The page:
A peripheral neuropathy occurs when there is damage to the nerves in the limbs. It can be associated with an action tremor and typically occurs in patients with chronic inflammation of their peripheral nerves, where the inflammation damages the myelin coat of the nerves. This is known as a demyelinating neuropathy. The mechanism of the tremor caused by a peripheral neuropathy was first shown by NTF trustee, Dr Peter Bain.
Neuropathic tremor responds poorly to medication and so it is of great interest that recently Breit and colleagues reported the effects of DBS on a 72 year old patient with tremor resulting from a neuropathy. The patient’s tremor was very disabling and did not respond to medication. The patient underwent bilateral ventralis intermedius (Vim) nucleus DBS. This resulted in a 30% improvement in the patient’s tremor that was maintained one year after surgery. However, the patient’s peripheral nerve damage and gait continued to deteriorate and increased stimulation resulted in temporary worsening of speech and gait.
Nevertheless, even though this patient’s response was only partial, the result is still encouraging.
There has been a lot of debate about the pros and cons of DBS compared to thalamotomy (where a small burn is made in the same area of the brain that would otherwise be used for stimulation) for the treatment of tremor.
In 2000 Schuurman and colleagues (a group of Dutch neurologists and neurosurgeons) published the results, obtained six months after surgery, of a study comparing the effects of thalamotomy with thalamic stimulation. Forty-five of these patients had Parkinson’s, thirteen had ET and ten had multiple sclerosis (MS) associated tremor. The results at that time showed that the two procedures were equally effective at decreasing tremor but that thalamic stimulation was associated with greater functional improvement in the patients (i.e. their ability to perform their daily activities).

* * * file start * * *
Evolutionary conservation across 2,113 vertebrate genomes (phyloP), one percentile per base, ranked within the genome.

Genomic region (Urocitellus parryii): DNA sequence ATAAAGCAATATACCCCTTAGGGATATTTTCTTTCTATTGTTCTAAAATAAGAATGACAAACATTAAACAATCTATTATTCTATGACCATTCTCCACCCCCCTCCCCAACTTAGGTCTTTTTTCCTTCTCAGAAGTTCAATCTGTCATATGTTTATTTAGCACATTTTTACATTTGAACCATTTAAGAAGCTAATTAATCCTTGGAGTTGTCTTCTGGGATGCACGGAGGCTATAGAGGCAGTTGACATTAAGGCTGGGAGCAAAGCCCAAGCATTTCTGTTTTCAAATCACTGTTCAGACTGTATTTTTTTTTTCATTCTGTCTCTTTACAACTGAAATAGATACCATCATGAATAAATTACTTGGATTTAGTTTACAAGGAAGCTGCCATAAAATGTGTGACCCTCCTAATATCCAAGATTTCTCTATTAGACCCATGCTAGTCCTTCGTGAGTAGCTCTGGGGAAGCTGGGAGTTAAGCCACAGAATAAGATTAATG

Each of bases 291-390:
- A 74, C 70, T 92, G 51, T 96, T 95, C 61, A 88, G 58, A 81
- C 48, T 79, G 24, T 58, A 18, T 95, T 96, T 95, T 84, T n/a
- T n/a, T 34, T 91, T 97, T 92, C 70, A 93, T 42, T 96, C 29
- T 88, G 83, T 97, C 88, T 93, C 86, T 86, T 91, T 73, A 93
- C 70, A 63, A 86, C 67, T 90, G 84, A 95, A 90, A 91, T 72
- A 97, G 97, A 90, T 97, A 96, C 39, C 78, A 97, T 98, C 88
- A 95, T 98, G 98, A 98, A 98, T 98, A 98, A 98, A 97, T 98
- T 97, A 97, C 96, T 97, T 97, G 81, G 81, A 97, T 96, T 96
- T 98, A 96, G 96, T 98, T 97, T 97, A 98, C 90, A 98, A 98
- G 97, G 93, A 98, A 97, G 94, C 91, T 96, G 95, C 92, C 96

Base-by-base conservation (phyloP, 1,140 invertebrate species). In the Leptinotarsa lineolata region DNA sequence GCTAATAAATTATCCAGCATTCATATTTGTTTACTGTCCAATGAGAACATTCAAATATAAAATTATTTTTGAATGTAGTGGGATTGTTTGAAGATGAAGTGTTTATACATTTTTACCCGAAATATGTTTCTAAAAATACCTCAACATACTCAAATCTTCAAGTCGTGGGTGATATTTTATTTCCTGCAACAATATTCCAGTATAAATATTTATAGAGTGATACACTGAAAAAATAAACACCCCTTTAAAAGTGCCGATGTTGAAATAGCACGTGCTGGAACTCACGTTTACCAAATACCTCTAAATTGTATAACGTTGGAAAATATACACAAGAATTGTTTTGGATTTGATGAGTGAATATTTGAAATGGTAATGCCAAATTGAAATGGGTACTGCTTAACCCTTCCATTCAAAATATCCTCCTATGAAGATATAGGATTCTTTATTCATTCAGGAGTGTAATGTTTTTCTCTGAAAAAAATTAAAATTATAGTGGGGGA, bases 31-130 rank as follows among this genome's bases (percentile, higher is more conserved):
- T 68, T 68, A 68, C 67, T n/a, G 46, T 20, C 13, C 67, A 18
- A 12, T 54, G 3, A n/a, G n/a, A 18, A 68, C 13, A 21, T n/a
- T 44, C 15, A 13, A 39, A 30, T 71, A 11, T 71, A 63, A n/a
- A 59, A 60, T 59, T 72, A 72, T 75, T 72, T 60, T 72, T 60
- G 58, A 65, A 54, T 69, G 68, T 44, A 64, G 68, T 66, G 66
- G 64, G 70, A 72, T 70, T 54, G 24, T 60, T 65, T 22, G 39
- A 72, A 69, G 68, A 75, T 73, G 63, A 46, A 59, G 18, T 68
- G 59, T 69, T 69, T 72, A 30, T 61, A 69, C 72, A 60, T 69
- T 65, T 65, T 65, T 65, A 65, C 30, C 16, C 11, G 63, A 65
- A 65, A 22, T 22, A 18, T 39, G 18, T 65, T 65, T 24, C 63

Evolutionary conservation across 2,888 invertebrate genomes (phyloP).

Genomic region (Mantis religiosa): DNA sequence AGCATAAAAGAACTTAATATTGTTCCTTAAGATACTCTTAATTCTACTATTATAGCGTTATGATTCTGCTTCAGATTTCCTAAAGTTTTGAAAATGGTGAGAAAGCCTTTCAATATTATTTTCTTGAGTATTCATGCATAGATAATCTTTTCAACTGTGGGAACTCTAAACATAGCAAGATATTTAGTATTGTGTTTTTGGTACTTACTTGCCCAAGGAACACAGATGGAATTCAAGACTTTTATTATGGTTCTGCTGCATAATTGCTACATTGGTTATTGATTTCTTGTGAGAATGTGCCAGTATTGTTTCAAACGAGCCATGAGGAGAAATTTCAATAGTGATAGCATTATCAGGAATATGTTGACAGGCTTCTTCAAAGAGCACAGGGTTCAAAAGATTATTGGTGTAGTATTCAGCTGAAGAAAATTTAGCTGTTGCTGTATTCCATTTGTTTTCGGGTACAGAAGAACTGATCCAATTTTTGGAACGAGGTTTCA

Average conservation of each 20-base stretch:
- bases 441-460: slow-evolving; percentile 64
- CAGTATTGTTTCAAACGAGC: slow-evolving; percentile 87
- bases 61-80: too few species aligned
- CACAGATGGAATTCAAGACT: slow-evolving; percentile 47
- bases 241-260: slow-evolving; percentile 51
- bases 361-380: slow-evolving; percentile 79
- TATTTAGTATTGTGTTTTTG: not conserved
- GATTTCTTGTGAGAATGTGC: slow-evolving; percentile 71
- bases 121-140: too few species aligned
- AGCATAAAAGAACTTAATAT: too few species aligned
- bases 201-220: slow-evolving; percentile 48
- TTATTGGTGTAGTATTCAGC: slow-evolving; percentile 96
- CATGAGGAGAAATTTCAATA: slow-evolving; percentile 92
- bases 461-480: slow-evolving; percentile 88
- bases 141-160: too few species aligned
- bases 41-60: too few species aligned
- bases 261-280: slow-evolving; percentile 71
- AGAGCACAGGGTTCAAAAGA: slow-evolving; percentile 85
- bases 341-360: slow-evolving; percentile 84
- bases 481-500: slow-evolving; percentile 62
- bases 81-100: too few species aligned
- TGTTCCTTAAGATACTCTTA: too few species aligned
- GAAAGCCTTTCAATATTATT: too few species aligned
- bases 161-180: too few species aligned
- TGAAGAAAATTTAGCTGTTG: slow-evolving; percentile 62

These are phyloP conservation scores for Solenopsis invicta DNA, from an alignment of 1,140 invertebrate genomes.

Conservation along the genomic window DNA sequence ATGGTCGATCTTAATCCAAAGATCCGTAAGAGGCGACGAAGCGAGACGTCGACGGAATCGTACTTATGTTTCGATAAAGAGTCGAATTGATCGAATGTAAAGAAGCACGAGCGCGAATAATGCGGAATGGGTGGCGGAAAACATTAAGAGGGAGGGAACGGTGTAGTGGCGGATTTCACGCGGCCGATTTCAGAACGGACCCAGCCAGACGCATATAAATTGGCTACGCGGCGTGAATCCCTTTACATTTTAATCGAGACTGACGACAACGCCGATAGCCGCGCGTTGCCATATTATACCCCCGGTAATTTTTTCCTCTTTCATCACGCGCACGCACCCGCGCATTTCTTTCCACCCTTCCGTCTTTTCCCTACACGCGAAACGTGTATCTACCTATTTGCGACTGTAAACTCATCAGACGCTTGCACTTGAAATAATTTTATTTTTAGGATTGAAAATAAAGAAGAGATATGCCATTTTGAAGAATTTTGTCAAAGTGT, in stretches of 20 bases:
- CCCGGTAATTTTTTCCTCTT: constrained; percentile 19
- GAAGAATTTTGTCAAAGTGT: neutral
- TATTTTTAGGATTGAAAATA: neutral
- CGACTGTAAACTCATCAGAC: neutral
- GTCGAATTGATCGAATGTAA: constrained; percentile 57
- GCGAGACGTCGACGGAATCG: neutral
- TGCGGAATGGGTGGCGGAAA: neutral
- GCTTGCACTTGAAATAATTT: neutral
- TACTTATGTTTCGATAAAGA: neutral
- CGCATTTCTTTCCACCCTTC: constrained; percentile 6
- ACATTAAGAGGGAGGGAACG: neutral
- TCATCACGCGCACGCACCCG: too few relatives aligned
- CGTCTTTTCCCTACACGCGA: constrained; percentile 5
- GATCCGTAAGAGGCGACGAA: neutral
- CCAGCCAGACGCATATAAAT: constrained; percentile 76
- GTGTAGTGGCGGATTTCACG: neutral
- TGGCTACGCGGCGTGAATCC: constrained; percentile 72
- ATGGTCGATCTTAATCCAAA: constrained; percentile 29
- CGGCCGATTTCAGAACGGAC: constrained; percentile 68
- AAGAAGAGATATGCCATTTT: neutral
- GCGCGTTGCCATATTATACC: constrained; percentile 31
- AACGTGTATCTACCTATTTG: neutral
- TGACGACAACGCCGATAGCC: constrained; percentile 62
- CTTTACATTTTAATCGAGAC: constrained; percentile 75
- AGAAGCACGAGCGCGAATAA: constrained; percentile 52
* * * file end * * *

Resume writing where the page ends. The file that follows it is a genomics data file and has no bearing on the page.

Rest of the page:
Recently the same group reported the results obtained five years after surgery from 48 of the original 68 patients. The ‘long term’ results show that thalamic stimulation continued to provide greater functional gains for the patients compared to thalamotomy; although, both thalamotomy and thalamic stimulation procedures suppressed tremors to an equal degree in patients with Parkinson’s.
However, a diminished beneficial effect of DBS over time was detected in 50% of the patients with ET and there was no functional advantage of stimulation over thalamotomy for the ET patients.
A decreased beneficial effect of stimulation over time was also detected in 50% of the patients with MS tremor and stimulation was less effective than thalamotomy at suppressing MS tremor in the long-term.
These long term results are most interesting, as this study shows that further investigation of the long term effects of thalamic lesion surgery (i.e. making a small burn in the thalamus) versus stimulation of the thalamus in patients with disabling ET and MS tremors need to be performed.